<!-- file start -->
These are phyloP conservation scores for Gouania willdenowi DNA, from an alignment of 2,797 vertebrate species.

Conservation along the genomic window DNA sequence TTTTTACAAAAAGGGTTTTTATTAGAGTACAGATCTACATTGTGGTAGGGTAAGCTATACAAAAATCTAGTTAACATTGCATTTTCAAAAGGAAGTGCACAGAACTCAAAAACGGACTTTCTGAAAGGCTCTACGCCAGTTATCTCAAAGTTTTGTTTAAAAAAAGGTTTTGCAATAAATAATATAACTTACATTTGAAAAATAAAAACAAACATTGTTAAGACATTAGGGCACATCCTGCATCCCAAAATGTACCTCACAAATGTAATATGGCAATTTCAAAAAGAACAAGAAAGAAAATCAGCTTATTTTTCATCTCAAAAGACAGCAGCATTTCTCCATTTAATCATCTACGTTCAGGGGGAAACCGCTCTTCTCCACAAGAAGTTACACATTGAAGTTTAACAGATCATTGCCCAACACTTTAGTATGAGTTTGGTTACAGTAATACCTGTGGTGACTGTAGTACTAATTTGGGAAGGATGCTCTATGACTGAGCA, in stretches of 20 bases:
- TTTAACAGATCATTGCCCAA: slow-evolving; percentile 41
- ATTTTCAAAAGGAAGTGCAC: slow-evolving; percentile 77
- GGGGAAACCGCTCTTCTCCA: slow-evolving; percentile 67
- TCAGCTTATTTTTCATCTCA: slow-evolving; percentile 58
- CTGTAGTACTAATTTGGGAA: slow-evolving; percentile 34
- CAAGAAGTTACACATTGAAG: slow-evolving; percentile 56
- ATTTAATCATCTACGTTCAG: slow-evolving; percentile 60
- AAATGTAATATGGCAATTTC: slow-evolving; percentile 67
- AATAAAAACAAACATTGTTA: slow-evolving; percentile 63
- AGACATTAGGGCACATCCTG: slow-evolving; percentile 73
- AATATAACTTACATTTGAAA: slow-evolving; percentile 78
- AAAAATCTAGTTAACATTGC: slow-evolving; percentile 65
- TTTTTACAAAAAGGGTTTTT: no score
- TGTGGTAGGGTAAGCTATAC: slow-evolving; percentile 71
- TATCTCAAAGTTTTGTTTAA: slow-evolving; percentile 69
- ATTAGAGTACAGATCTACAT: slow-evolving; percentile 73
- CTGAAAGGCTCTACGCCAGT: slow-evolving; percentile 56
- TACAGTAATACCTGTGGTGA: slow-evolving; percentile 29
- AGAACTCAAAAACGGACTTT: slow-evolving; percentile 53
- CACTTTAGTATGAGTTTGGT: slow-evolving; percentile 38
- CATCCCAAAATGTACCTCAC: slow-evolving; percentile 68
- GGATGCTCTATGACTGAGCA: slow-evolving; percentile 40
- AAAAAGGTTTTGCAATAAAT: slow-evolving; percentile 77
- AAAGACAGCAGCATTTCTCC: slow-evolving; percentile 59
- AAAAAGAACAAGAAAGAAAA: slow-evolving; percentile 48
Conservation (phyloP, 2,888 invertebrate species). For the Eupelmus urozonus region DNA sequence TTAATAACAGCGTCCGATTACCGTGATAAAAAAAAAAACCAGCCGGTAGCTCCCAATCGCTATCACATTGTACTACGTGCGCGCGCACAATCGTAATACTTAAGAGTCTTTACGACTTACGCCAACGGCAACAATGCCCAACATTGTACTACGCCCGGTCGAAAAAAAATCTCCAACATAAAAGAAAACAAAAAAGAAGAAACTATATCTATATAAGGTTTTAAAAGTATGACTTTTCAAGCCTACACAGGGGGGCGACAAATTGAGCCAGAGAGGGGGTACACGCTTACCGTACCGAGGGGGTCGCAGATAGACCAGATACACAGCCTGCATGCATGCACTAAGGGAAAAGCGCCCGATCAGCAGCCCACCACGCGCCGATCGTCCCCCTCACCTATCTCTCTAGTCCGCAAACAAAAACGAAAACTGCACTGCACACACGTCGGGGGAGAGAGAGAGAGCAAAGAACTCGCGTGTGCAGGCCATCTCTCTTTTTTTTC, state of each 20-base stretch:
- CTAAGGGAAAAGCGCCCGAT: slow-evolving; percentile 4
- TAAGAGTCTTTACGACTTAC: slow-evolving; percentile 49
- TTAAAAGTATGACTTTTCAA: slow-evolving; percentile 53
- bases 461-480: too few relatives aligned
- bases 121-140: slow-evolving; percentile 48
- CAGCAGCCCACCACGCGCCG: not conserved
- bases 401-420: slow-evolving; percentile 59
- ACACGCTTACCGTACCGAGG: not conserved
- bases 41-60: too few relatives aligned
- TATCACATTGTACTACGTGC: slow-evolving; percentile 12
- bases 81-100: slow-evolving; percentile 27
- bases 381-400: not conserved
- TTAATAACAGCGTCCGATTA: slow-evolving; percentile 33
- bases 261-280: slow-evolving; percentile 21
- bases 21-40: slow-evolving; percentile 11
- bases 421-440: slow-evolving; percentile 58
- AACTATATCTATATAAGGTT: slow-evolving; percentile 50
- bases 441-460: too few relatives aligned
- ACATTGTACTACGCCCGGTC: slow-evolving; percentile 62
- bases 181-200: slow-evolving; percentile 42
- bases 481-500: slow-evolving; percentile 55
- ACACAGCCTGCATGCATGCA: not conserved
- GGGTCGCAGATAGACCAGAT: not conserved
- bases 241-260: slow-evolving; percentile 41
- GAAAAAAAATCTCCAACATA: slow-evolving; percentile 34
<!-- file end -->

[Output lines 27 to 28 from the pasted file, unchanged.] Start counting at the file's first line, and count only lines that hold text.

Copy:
- AAAAAGAACAAGAAAGAAAA: slow-evolving; percentile 48
Conservation (phyloP, 2,888 invertebrate species). For the Eupelmus urozonus region DNA sequence TTAATAACAGCGTCCGATTACCGTGATAAAAAAAAAAACCAGCCGGTAGCTCCCAATCGCTATCACATTGTACTACGTGCGCGCGCACAATCGTAATACTTAAGAGTCTTTACGACTTACGCCAACGGCAACAATGCCCAACATTGTACTACGCCCGGTCGAAAAAAAATCTCCAACATAAAAGAAAACAAAAAAGAAGAAACTATATCTATATAAGGTTTTAAAAGTATGACTTTTCAAGCCTACACAGGGGGGCGACAAATTGAGCCAGAGAGGGGGTACACGCTTACCGTACCGAGGGGGTCGCAGATAGACCAGATACACAGCCTGCATGCATGCACTAAGGGAAAAGCGCCCGATCAGCAGCCCACCACGCGCCGATCGTCCCCCTCACCTATCTCTCTAGTCCGCAAACAAAAACGAAAACTGCACTGCACACACGTCGGGGGAGAGAGAGAGAGCAAAGAACTCGCGTGTGCAGGCCATCTCTCTTTTTTTTC, state of each 20-base stretch: